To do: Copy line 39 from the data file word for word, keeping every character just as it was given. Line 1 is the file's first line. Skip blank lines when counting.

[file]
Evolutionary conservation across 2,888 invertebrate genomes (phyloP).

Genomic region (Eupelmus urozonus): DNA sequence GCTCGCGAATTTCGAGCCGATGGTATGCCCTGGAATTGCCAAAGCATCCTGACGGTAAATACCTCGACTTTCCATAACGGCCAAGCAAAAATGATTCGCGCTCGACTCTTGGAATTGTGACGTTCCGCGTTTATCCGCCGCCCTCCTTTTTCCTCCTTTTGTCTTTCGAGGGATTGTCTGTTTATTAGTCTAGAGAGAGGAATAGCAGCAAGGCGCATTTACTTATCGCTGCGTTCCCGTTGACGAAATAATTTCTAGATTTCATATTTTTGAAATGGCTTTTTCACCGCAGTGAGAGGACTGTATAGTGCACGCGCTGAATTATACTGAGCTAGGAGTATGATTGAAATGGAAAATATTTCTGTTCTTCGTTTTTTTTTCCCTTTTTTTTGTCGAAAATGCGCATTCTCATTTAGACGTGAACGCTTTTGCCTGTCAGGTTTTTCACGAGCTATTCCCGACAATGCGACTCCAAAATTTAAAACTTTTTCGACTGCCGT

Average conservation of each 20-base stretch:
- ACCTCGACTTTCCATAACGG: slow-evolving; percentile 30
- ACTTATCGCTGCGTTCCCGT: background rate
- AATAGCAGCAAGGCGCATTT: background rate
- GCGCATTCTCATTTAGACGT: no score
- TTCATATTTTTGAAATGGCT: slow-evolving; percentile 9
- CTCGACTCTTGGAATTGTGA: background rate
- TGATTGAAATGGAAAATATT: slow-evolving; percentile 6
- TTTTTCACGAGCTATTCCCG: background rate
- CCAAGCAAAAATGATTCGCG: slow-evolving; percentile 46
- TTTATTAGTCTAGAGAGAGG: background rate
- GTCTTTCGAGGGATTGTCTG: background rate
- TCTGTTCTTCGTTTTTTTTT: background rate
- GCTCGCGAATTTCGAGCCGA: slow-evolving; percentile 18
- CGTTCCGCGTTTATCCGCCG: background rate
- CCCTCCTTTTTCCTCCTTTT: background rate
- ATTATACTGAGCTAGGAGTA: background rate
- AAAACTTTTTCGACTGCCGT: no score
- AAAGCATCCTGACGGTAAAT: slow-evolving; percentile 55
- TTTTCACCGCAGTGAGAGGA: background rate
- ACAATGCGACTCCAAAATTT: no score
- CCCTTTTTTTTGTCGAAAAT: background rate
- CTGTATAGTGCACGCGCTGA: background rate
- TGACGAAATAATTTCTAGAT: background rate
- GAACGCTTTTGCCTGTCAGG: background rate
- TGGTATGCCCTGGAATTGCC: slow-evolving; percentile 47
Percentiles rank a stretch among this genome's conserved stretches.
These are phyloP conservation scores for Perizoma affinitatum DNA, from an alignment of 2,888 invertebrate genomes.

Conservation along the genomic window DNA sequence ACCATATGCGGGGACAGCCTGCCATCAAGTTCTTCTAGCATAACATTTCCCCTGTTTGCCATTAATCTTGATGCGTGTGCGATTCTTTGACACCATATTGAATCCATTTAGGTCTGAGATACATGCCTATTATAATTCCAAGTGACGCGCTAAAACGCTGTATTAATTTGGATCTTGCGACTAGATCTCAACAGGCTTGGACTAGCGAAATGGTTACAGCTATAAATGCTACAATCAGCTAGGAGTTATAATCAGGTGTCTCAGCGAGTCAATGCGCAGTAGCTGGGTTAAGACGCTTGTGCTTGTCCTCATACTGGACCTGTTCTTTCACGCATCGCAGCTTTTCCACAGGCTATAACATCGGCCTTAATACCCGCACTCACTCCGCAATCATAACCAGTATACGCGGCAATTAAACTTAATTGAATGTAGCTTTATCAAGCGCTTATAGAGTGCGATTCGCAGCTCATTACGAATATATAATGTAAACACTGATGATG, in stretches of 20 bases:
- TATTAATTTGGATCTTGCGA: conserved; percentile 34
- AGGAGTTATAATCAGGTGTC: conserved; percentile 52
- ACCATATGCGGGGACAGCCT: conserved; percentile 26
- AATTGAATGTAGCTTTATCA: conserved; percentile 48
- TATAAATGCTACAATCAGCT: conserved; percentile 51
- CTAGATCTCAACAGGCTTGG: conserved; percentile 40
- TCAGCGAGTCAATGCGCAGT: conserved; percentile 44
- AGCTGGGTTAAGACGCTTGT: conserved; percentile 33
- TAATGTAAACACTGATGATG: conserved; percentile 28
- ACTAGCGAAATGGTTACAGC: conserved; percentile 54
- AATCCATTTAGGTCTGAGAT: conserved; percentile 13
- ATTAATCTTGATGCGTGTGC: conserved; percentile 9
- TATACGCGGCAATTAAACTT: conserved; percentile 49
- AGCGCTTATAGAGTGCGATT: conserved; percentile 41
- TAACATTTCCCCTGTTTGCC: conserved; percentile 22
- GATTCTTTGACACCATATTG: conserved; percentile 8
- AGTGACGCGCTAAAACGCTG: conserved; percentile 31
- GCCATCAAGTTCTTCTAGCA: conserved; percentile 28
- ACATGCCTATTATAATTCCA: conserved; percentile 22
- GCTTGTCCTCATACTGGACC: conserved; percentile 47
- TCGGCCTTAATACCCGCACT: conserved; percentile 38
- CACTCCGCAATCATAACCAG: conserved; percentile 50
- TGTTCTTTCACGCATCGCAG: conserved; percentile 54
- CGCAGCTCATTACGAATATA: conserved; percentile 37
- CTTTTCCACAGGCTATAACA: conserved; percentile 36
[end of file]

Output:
- AGCTGGGTTAAGACGCTTGT: conserved; percentile 33